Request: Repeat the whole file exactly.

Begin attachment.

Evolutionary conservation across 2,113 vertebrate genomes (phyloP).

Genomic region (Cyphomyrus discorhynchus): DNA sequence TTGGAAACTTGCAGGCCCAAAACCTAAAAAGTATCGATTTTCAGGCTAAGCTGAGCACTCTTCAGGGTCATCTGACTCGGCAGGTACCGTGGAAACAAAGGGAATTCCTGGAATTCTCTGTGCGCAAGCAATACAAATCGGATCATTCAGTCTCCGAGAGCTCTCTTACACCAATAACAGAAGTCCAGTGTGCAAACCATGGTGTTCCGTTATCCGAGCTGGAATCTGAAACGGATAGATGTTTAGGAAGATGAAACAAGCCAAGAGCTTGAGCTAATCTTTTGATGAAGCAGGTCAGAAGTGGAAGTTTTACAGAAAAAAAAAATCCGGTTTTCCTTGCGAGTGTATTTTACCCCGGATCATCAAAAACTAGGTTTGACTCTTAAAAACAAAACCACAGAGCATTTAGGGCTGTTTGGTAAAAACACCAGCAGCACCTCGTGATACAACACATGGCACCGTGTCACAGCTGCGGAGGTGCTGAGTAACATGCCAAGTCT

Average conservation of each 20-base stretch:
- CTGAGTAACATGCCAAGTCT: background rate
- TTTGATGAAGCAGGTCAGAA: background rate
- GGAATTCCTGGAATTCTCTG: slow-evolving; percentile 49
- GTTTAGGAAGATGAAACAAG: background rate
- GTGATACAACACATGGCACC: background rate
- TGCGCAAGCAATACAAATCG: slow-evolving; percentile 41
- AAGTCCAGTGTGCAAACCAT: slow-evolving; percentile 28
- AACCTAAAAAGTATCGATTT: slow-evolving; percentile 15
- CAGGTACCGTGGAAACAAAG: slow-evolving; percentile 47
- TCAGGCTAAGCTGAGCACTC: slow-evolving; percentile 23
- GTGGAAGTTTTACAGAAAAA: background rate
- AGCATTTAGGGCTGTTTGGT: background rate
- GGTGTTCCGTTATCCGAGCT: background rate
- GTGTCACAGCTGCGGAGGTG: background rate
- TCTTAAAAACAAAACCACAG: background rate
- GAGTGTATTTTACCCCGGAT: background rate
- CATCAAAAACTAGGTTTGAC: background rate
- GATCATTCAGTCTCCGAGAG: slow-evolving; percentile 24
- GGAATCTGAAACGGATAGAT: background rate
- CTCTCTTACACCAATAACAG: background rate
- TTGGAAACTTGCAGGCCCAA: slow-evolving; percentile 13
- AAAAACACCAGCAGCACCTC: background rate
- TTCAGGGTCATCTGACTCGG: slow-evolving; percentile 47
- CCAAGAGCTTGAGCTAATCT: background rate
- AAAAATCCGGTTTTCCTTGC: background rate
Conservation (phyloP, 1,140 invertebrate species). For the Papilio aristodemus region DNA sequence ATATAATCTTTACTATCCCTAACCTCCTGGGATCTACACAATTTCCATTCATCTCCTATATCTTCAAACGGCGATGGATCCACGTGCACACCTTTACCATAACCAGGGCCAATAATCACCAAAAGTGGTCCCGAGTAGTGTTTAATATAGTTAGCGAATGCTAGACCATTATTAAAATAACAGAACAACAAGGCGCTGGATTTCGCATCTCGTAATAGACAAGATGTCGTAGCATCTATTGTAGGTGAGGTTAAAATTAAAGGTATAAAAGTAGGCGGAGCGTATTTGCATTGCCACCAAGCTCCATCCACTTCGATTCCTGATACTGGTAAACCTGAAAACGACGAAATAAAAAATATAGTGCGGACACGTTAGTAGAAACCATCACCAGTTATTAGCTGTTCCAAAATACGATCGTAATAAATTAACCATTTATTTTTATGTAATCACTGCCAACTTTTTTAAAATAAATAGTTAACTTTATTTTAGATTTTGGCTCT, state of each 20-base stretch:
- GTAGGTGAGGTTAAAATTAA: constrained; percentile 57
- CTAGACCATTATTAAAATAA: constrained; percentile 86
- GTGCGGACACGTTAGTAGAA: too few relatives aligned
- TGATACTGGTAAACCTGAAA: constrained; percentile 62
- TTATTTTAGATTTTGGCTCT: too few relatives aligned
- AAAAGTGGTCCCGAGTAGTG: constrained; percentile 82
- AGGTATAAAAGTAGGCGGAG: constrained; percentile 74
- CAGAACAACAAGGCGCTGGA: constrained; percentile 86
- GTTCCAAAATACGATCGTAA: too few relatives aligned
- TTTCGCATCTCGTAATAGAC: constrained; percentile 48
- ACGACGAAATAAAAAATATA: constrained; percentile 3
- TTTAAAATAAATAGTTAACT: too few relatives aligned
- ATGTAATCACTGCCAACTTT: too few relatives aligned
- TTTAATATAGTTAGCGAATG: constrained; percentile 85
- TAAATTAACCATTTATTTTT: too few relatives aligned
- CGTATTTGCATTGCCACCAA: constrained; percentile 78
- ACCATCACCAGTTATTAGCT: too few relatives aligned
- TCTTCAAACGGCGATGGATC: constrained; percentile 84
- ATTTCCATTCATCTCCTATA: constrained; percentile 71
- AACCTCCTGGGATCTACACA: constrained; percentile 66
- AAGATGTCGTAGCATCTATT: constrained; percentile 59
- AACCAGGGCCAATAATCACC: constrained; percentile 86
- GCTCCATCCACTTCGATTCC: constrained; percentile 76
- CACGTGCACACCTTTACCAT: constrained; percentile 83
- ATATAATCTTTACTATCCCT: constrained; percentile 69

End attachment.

Evolutionary conservation across 2,113 vertebrate genomes (phyloP).

Genomic region (Cyphomyrus discorhynchus): DNA sequence TTGGAAACTTGCAGGCCCAAAACCTAAAAAGTATCGATTTTCAGGCTAAGCTGAGCACTCTTCAGGGTCATCTGACTCGGCAGGTACCGTGGAAACAAAGGGAATTCCTGGAATTCTCTGTGCGCAAGCAATACAAATCGGATCATTCAGTCTCCGAGAGCTCTCTTACACCAATAACAGAAGTCCAGTGTGCAAACCATGGTGTTCCGTTATCCGAGCTGGAATCTGAAACGGATAGATGTTTAGGAAGATGAAACAAGCCAAGAGCTTGAGCTAATCTTTTGATGAAGCAGGTCAGAAGTGGAAGTTTTACAGAAAAAAAAAATCCGGTTTTCCTTGCGAGTGTATTTTACCCCGGATCATCAAAAACTAGGTTTGACTCTTAAAAACAAAACCACAGAGCATTTAGGGCTGTTTGGTAAAAACACCAGCAGCACCTCGTGATACAACACATGGCACCGTGTCACAGCTGCGGAGGTGCTGAGTAACATGCCAAGTCT

Average conservation of each 20-base stretch:
- CTGAGTAACATGCCAAGTCT: background rate
- TTTGATGAAGCAGGTCAGAA: background rate
- GGAATTCCTGGAATTCTCTG: slow-evolving; percentile 49
- GTTTAGGAAGATGAAACAAG: background rate
- GTGATACAACACATGGCACC: background rate
- TGCGCAAGCAATACAAATCG: slow-evolving; percentile 41
- AAGTCCAGTGTGCAAACCAT: slow-evolving; percentile 28
- AACCTAAAAAGTATCGATTT: slow-evolving; percentile 15
- CAGGTACCGTGGAAACAAAG: slow-evolving; percentile 47
- TCAGGCTAAGCTGAGCACTC: slow-evolving; percentile 23
- GTGGAAGTTTTACAGAAAAA: background rate
- AGCATTTAGGGCTGTTTGGT: background rate
- GGTGTTCCGTTATCCGAGCT: background rate
- GTGTCACAGCTGCGGAGGTG: background rate
- TCTTAAAAACAAAACCACAG: background rate
- GAGTGTATTTTACCCCGGAT: background rate
- CATCAAAAACTAGGTTTGAC: background rate
- GATCATTCAGTCTCCGAGAG: slow-evolving; percentile 24
- GGAATCTGAAACGGATAGAT: background rate
- CTCTCTTACACCAATAACAG: background rate
- TTGGAAACTTGCAGGCCCAA: slow-evolving; percentile 13
- AAAAACACCAGCAGCACCTC: background rate
- TTCAGGGTCATCTGACTCGG: slow-evolving; percentile 47
- CCAAGAGCTTGAGCTAATCT: background rate
- AAAAATCCGGTTTTCCTTGC: background rate
Conservation (phyloP, 1,140 invertebrate species). For the Papilio aristodemus region DNA sequence ATATAATCTTTACTATCCCTAACCTCCTGGGATCTACACAATTTCCATTCATCTCCTATATCTTCAAACGGCGATGGATCCACGTGCACACCTTTACCATAACCAGGGCCAATAATCACCAAAAGTGGTCCCGAGTAGTGTTTAATATAGTTAGCGAATGCTAGACCATTATTAAAATAACAGAACAACAAGGCGCTGGATTTCGCATCTCGTAATAGACAAGATGTCGTAGCATCTATTGTAGGTGAGGTTAAAATTAAAGGTATAAAAGTAGGCGGAGCGTATTTGCATTGCCACCAAGCTCCATCCACTTCGATTCCTGATACTGGTAAACCTGAAAACGACGAAATAAAAAATATAGTGCGGACACGTTAGTAGAAACCATCACCAGTTATTAGCTGTTCCAAAATACGATCGTAATAAATTAACCATTTATTTTTATGTAATCACTGCCAACTTTTTTAAAATAAATAGTTAACTTTATTTTAGATTTTGGCTCT, state of each 20-base stretch:
- GTAGGTGAGGTTAAAATTAA: constrained; percentile 57
- CTAGACCATTATTAAAATAA: constrained; percentile 86
- GTGCGGACACGTTAGTAGAA: too few relatives aligned
- TGATACTGGTAAACCTGAAA: constrained; percentile 62
- TTATTTTAGATTTTGGCTCT: too few relatives aligned
- AAAAGTGGTCCCGAGTAGTG: constrained; percentile 82
- AGGTATAAAAGTAGGCGGAG: constrained; percentile 74
- CAGAACAACAAGGCGCTGGA: constrained; percentile 86
- GTTCCAAAATACGATCGTAA: too few relatives aligned
- TTTCGCATCTCGTAATAGAC: constrained; percentile 48
- ACGACGAAATAAAAAATATA: constrained; percentile 3
- TTTAAAATAAATAGTTAACT: too few relatives aligned
- ATGTAATCACTGCCAACTTT: too few relatives aligned
- TTTAATATAGTTAGCGAATG: constrained; percentile 85
- TAAATTAACCATTTATTTTT: too few relatives aligned
- CGTATTTGCATTGCCACCAA: constrained; percentile 78
- ACCATCACCAGTTATTAGCT: too few relatives aligned
- TCTTCAAACGGCGATGGATC: constrained; percentile 84
- ATTTCCATTCATCTCCTATA: constrained; percentile 71
- AACCTCCTGGGATCTACACA: constrained; percentile 66
- AAGATGTCGTAGCATCTATT: constrained; percentile 59
- AACCAGGGCCAATAATCACC: constrained; percentile 86
- GCTCCATCCACTTCGATTCC: constrained; percentile 76
- CACGTGCACACCTTTACCAT: constrained; percentile 83
- ATATAATCTTTACTATCCCT: constrained; percentile 69